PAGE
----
> Things like Grameen Bank's micro loans are a very extropic tool for
> encouraging enterprise in the Third World. I wonder if there are other
> innovative tools like micro loans. Grameen's cellular telephone company,
> that focusses on putting just one cell phone into a village as a start, is
> the kind of thing I think we should look for as programs to highlight as
> extropic solutions to Third World problems: It is said that villages in
> Bangladesh that have gotten a phone through this program now get better
> prices for the cash crops they are able to raise because they are able to
> check market prices in the city and not be at the mercy of middle-men with
> better knowledge.
There was a woman in Wired who was selling voice mailboxes in Africa. She was able to give people a permanent phone number for something like $5 a month. A dozen people would go in on a phone number together, making it affordable. I believe they got a pager that told them when they had voicemail, as well.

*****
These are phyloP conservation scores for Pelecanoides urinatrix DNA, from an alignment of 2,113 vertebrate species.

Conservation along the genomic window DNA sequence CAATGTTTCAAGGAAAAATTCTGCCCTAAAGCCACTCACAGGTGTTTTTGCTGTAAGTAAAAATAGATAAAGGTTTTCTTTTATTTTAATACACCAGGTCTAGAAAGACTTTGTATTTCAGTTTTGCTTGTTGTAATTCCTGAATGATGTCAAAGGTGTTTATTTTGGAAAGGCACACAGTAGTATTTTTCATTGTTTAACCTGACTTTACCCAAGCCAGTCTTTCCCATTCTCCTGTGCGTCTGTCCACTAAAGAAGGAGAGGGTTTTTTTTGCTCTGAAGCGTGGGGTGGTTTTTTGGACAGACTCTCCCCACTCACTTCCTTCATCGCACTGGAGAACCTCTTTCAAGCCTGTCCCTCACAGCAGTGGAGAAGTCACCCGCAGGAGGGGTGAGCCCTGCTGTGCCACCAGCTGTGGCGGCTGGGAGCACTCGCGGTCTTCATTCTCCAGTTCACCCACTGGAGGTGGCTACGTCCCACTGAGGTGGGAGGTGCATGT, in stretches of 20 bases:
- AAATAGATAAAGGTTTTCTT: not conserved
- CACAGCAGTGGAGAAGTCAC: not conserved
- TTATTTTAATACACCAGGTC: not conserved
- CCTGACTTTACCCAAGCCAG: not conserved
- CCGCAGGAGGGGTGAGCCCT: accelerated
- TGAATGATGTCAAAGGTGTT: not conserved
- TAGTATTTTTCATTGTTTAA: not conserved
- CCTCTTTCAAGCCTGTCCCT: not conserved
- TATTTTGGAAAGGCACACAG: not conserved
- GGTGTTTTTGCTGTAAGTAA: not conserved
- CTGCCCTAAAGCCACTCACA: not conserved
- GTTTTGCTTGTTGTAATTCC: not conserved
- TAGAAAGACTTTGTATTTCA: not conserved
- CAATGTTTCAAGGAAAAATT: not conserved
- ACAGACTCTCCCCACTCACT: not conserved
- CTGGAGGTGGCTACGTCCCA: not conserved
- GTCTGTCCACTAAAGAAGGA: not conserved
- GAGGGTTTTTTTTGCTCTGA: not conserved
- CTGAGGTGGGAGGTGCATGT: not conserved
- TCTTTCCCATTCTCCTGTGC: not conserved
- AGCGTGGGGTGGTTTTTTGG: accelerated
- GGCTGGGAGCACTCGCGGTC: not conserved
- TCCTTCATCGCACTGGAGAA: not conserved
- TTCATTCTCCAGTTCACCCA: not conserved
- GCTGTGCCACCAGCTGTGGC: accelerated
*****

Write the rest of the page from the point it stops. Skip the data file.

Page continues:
She wasn't doing it for charity - she wanted to make money.
Unfortunately, I can't quite remember her name or the name of the company (Adisia? Adimi?). But mail me off the list if you really want to know - I can find out.
One of the things I have heard several times from Peace Corps volunteers is that it is hard to get people to change. You can bring in an innovation, and at first everyone gets interested in it, as everything novel is interesting for a while. But ultimately, it usually gets dropped completely.
Perhaps this is a problem with the "charity work" mindset versus the "grubbing capitalist" mindset, as these stories have usually had to do with new kinds of crops or ovens or that sort of thing, while from everything I've read, everyone in the world loves television.